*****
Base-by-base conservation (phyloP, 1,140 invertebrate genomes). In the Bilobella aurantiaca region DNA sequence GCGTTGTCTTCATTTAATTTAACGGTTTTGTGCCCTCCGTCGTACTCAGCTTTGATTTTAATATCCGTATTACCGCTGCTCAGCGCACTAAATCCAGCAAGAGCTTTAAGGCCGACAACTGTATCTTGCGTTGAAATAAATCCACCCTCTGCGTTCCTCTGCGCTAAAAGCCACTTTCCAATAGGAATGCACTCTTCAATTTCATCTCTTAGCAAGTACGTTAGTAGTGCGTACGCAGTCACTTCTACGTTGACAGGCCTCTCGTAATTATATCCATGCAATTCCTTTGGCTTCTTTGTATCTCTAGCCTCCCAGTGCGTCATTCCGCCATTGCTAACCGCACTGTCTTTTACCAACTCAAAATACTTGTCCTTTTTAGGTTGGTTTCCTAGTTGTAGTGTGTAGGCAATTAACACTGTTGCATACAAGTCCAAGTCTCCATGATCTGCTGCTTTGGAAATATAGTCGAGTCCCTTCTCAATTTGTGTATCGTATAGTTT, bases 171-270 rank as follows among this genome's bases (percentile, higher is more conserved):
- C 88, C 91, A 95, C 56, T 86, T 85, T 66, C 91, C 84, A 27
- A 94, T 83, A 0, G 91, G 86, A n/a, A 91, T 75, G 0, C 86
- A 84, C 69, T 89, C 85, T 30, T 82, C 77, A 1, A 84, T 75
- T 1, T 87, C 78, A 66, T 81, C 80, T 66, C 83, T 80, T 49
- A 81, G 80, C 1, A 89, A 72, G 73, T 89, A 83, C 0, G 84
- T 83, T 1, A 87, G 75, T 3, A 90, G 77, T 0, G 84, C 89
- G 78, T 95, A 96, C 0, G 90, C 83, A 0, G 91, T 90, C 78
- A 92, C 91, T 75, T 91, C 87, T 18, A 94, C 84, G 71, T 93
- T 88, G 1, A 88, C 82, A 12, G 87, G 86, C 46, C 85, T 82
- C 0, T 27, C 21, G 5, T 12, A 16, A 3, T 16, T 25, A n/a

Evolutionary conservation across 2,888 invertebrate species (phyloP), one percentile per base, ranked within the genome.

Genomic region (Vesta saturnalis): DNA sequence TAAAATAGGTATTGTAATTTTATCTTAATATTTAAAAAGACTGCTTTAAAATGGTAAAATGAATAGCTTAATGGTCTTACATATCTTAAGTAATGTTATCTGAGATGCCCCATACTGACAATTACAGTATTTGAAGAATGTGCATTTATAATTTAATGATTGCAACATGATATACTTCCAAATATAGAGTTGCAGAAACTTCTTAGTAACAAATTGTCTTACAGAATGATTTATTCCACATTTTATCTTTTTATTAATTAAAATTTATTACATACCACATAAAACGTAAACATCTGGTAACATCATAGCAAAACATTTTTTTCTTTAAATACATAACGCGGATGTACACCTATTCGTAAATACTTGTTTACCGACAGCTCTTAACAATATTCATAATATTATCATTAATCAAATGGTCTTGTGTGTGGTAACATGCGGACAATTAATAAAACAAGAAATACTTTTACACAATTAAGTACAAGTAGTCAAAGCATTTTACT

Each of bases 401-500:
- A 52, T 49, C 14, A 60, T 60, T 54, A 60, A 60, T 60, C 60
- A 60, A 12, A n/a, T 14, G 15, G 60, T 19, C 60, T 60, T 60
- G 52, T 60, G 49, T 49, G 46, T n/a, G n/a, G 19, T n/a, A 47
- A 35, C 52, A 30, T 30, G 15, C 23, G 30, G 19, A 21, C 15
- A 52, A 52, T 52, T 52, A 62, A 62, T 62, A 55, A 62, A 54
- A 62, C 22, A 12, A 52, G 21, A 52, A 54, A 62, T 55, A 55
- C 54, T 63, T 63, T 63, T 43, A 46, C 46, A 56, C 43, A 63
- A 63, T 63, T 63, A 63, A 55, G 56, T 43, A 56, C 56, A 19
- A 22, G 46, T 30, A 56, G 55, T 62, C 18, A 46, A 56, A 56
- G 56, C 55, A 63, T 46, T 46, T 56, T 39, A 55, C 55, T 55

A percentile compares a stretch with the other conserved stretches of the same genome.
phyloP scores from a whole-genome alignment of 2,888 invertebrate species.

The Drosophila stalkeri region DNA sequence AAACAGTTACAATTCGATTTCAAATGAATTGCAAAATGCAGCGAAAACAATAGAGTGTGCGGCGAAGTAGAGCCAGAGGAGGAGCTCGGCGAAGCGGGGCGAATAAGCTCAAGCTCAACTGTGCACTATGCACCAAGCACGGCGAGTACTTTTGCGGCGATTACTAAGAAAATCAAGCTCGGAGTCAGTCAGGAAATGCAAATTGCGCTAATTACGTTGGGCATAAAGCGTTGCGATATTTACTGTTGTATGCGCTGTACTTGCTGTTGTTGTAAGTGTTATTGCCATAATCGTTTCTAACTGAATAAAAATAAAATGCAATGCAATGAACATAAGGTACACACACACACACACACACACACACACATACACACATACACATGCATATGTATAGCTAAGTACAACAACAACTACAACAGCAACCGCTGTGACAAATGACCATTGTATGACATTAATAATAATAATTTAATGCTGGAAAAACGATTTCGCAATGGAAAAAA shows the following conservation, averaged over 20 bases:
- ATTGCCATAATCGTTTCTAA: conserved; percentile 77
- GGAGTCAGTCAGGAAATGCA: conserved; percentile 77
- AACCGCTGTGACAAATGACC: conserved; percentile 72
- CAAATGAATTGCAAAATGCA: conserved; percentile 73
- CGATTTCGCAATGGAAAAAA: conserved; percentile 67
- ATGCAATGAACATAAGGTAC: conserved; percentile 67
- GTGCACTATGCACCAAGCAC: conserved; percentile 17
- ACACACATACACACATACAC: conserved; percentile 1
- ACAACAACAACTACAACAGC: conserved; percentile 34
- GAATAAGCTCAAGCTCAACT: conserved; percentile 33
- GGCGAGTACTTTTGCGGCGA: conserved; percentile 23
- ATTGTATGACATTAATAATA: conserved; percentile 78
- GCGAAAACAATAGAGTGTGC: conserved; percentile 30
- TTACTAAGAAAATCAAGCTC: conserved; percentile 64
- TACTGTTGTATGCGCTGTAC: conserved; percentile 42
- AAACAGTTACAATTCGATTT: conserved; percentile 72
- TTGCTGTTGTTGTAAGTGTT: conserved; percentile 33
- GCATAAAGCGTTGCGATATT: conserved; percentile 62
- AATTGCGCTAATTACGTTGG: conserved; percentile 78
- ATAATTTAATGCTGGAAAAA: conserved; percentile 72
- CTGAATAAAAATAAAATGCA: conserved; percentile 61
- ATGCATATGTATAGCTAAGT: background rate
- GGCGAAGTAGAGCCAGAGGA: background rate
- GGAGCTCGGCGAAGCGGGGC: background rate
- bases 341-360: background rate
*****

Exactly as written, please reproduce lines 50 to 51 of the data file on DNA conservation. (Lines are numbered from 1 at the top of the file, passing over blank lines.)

- GGCGAAGTAGAGCCAGAGGA: background rate
- GGAGCTCGGCGAAGCGGGGC: background rate